Day and night temps measured on an extrasolar planet

October 12, 2006

Washington, D.C. - For the first time, astronomers have measured the day and night temperatures of a planet outside our solar system. The team,* which includes Sara Seager of Carnegie's Department of Terrestrial Magnetism, revealed that a giant Jupiter-like gas planet orbiting very close to its star is blisteringly hot on one side, and frigid on the other.

The finding, made using NASA's Spitzer Space Telescope, represents the first time that any kind of variation has been seen across the surface of a planet outside our solar system. Previous studies of such planets--known to astronomers as "extrasolar" planets--have described whole-globe traits such as size and mass.

The results appear online today in Science Express, and will also be presented at the 38th meeting of the Division for Planetary Sciences of the American Astronomical Society in Pasadena, California.

"This observation completely changes our thinking about hot gas giant exoplanets," Seager said. "Most astronomers expected them to be more uniformly heated, much like Jupiter. But this planet clearly has a hot side and a cool side."

The gas giant planet, named Upsilon Andromeda b, is a so-called "hot-Jupiter" that circles closely around its scorching star every 4.6 days. Seager and her colleagues determined that the temperature variation between the planet's light side and its dark side is about 2,550 degrees Fahrenheit.

"This planet has a giant hot spot in the hemisphere that faces the star," said lead author Joe Harrington of the University of Central Florida, Orlando. "The temperature difference between the day and night sides tells about how energy flows in the planet's atmosphere. Essentially, we're studying weather on an exotic planet."

The team believes that the planet is "tidally locked" to its star, meaning that the planet rotates slowly enough that the same side always faces its star--much like our tidally locked moon never reveals its "dark side" to the Earth. However, since the planet is made of gas, not rock, its outer atmosphere could move faster than its locked interior.

The extreme temperature difference between the two sides could mean that the atmosphere of Upsilon Andromeda b absorbs and re-radiates sunlight rapidly, allowing the circling gases to quickly cool off as they move from light side to dark side. Jupiter, on the other hand, maintains an even temperature all around.

"If you were moving across the planet from the night side to day side, the temperature jump would be equivalent to leaping into a volcano," said the project's principal investigator, Brad Hansen of the University of California, Los Angeles.

The team used Spitzer's heat-seeking infrared eyes to periodically stare at the Upsilon Andromeda planetary system over a period of about five days. They found that the system's light dimmed and brightened in time with Upsilon Andromeda b's orbit; this change in observed light, or heat, is the result of the planet showing its different faces as it travels around the star. When the planet's sunlit side was in Earth's view, Spitzer detected more light from the system; when its dark side was facing us, Spitzer picked up less light. The technique takes advantage of the fact that planets stand out better relative to their stars when viewed in infrared light.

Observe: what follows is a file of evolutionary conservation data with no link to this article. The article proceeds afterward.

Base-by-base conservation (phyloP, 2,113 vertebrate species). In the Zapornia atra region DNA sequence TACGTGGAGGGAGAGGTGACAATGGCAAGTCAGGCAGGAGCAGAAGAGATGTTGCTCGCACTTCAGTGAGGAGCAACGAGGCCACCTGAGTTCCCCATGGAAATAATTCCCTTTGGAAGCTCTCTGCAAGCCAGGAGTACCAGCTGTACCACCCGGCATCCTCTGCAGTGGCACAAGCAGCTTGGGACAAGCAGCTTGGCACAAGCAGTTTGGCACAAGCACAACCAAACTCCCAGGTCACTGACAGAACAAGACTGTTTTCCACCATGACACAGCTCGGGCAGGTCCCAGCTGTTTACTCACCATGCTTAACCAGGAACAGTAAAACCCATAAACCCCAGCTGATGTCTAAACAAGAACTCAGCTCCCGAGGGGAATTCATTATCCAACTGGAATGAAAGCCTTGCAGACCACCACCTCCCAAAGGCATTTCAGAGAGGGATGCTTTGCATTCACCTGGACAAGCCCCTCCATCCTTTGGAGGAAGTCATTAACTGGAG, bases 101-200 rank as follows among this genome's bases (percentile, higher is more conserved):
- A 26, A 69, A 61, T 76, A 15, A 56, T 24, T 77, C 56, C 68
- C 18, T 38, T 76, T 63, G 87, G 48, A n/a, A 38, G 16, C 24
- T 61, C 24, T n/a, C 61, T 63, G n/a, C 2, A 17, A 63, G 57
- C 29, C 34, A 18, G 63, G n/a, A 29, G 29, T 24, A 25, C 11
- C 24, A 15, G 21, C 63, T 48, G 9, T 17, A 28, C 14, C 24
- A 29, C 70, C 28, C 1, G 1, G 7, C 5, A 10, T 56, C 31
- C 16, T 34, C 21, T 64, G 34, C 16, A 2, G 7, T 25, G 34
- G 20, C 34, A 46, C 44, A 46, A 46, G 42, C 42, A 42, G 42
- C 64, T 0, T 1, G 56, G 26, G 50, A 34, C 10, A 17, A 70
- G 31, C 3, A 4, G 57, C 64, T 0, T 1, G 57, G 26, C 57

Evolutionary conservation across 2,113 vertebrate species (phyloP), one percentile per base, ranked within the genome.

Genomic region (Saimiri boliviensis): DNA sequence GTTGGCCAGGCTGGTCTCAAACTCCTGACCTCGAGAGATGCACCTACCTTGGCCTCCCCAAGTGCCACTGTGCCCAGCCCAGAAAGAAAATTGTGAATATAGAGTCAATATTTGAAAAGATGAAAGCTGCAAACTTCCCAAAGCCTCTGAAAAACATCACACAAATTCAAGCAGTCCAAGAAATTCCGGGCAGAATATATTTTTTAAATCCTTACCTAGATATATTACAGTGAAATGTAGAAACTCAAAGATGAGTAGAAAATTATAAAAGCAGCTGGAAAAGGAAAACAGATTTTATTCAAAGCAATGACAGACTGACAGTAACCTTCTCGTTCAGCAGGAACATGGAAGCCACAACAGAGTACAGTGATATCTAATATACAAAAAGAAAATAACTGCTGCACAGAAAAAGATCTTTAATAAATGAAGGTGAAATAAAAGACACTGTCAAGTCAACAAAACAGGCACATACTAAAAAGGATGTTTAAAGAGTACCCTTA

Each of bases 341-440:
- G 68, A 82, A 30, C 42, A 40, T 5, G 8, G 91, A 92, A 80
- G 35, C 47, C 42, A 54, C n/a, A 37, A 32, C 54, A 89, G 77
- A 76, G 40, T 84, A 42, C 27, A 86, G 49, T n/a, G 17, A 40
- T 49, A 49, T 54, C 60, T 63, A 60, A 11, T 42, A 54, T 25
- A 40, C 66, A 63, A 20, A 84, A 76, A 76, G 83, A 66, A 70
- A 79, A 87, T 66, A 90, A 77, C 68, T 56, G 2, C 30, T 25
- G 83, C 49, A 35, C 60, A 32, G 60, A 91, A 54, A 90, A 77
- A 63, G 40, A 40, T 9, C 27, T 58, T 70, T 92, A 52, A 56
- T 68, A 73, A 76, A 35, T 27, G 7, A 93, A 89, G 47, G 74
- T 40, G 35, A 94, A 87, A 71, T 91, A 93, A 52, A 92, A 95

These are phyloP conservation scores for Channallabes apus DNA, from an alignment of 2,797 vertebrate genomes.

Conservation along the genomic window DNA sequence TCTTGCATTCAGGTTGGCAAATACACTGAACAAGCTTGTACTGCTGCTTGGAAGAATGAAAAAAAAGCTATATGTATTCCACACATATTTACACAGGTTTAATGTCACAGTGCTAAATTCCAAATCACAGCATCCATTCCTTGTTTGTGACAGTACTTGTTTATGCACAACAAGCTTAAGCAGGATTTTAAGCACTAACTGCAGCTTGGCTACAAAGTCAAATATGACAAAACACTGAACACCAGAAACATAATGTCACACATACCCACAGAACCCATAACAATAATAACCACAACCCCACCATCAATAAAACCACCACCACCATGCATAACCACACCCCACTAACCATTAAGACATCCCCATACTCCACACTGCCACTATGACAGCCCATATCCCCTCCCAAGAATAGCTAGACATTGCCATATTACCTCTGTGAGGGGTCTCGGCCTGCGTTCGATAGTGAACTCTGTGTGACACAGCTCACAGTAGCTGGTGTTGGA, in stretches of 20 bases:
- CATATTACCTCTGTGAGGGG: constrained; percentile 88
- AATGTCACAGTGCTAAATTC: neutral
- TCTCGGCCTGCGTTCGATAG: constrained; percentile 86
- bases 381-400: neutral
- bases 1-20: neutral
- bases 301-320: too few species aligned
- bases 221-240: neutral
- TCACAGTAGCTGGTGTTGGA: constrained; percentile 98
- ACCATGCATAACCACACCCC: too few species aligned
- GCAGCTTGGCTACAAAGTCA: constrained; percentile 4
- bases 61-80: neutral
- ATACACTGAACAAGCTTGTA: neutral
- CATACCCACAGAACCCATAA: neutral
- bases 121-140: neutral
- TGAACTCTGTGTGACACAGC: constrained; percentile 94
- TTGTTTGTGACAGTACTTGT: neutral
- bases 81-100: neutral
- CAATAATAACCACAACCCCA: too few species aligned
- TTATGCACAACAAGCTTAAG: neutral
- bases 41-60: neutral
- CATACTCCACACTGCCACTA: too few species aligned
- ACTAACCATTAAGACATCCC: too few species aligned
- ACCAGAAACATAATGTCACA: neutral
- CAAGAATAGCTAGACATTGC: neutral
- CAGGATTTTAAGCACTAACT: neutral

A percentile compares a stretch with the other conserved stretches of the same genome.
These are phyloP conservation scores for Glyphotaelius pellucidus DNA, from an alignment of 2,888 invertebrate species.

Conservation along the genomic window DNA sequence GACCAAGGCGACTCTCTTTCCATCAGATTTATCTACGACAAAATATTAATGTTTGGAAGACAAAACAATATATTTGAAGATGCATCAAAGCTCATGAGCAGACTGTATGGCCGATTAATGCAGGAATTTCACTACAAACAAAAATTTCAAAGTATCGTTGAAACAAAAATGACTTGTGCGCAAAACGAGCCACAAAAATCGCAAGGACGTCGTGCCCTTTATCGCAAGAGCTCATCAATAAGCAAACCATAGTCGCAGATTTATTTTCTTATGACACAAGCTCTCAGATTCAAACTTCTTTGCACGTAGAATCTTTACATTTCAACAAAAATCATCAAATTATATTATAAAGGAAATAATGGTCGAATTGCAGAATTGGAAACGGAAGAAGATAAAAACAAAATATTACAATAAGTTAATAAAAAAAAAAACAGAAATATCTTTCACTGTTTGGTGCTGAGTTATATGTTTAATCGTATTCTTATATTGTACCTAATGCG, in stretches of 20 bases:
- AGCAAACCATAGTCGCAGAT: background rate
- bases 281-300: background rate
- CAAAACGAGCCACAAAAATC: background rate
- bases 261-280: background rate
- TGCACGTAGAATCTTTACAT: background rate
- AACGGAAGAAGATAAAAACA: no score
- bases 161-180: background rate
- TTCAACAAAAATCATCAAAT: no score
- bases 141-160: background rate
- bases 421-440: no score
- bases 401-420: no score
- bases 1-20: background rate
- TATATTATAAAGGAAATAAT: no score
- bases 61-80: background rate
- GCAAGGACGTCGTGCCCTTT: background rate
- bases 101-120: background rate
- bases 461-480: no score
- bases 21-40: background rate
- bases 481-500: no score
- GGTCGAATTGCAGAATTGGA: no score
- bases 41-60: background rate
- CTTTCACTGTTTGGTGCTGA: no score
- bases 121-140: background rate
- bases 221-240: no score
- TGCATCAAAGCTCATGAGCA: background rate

"This is a spectacular result," said Michael Werner, project scientist for Spitzer at NASA's Jet Propulsion Laboratory, Pasadena, Calif. "When we designed Spitzer years ago, we did not anticipate that it would be revolutionizing extrasolar-planet science."

Upsilon Andromeda b was discovered in 1996 around the star Upsilon Andromeda, which is 40 light-years away and visible to the naked eye at night in the constellation Andromeda. The star is circled by two other known planets, both located farther out than Upsilon Andromeda b. The plane of this planetary system is tilted relative to our solar system, such that the planets are always in Earth's line of sight.
This release is adapted from a Caltech/JPL/NASA release. See

*Other authors of this work include: Statia H. Luszcz of Cornell University, Ithaca, N.Y., and University of California, Berkeley; Drs. Drake Deming and Jeremy Richardson of NASA's Goddard Space Flight Center, Greenbelt, Md., Dr. Kristen Menou of Columbia University, New York, N.Y.; Dr. James Y-K. Cho of University of London, U.K.

This work was supported by the NASA Astrobiology Institute through its teams at UCLA, Goddard Space Flight Center, and the Carnegie Institution, by NASA's Spitzer Space Telescope, and by other grants from NASA.

The Carnegie Institution of Washington (, a private nonprofit organization, has been a pioneering force in basic scientific research since 1902. It has six research departments: the Geophysical Laboratory and the Department of Terrestrial Magnetism, both located in Washington, D.C.; The Observatories, in Pasadena, California, and Chile; the Department of Plant Biology and the Department of Global Ecology, in Stanford, California; and the Department of Embryology, in Baltimore, Maryland.

JPL manages the Spitzer Space Telescope mission for NASA's Science Mission Directorate, Washington. Science operations are conducted at the Spitzer Science Center at the California Institute of Technology, also in Pasadena. For graphics and more information about Spitzer, visit

Carnegie Institution for Science

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